Between Tsar and People

Author : Edith W. Clowes
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This interdisciplinary collection of essays on the social and cultural life of late imperial Russia describes the struggle of new elites to take up a "middle position" in society--between tsar and people. During this period autonomous social and cultural institutions, pluralistic political life, and a dynamic economy all seemed to be emerging: Russia was experiencing a sense of social possibility akin to that which Gorbachev wishes to reanimate in the Soviet Union. But then, as now, diversity had as its price the potential for political disorder and social dissolution. Analyzing the attempt of educated Russians to forge new identities, this book reveals the social, cultural, and regional fragmentation of the times. The contributors are Harley Balzer, John E. Bowlt, Joseph Bradley, William C. Brumfield, Edith W. Clowes, James M. Curtis, Ben Eklof, Gregory L. Freeze, Abbott Gleason, Samuel D. Kassow, Mary Louise Loe, Louise McReynolds, Sidney Monas, John O. Norman, Daniel T. Orlovsky, Thomas C. Owen, Alfred Rieber, Bernice G. Rosenthal, Christine Ruane, Charles E. Timberlake, William Wagner, and James L. West. Samuel D. Kassow has written a conclusion to the volume.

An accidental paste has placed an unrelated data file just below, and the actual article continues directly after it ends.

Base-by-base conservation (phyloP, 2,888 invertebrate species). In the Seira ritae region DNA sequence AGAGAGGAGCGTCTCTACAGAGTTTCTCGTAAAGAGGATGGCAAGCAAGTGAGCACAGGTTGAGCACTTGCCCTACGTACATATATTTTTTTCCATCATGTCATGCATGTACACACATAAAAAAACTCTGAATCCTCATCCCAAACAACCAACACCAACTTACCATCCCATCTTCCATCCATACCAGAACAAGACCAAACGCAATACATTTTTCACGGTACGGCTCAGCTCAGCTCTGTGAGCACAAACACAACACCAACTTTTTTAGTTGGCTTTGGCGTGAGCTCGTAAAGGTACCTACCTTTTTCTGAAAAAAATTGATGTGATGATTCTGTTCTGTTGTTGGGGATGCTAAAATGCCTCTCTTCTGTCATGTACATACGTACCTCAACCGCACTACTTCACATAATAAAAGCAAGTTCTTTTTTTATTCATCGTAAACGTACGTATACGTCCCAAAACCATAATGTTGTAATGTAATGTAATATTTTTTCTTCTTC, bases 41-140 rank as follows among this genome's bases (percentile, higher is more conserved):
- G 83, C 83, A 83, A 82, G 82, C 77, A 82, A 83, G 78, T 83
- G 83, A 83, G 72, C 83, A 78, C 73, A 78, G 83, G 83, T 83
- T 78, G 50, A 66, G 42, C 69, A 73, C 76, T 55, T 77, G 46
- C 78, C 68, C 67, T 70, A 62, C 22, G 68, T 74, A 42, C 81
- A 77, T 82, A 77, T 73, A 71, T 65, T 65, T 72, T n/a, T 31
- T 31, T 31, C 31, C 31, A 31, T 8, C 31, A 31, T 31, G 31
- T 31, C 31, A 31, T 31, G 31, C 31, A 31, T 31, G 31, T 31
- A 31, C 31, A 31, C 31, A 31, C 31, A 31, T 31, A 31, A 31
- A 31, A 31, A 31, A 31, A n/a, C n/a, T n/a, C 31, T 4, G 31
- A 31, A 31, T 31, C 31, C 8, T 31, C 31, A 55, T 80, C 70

Paul Gauguin

Author : Anna Barskaya
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Paul Gauguin was first a sailor, then a successful stockbroker in Paris. In 1874 he began to paint at weekends as a Sunday painter. Nine years later, after a stock-market crash, he felt confident of his ability to earn a living for his family by painting and he resigned his position and took up the painter’s brush full time. Following the lead of Cézanne, Gauguin painted still-lifes from the very beginning of his artistic career. He even owned a still-life by Cézanne, which is shown in Gauguin’s painting Portrait of Marie Lagadu. The year 1891 was crucial for Gauguin. In that year he left France for Tahiti, where he stayed till 1893. This stay in Tahiti determined his future life and career, for in 1895, after a sojourn in France, he returned there for good. In Tahiti, Gauguin discovered primitive art, with its flat forms and violent colours, belonging to an untamed nature. With absolute sincerity, he transferred them onto his canvas. His paintings from then on reflected this style: a radical simplification of drawing; brilliant, pure, bright colours; an ornamental type composition; and a deliberate flatness of planes. Gauguin termed this style “synthetic symbolism”.

Nafea die Sammlung Rudolf Staechelin Basel

Author : Hans-Joachim Müller
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Henri Matisse

Author : Henri Matisse
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The Thyssen Art Macabre

Author : David R. L. Litchfield
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Having ruthlessly created one of the world's greatest industrial fortunes and acquired questionable aristocratic status, the Thyssens profited from both World Wars, financed the Nazis, armed Hitler, and were implicated in a Jewish atrocity. This volume looks at the development and squandering of their family fortune.

Picasso in His Posters

Author : Luis Carlos Rodrigo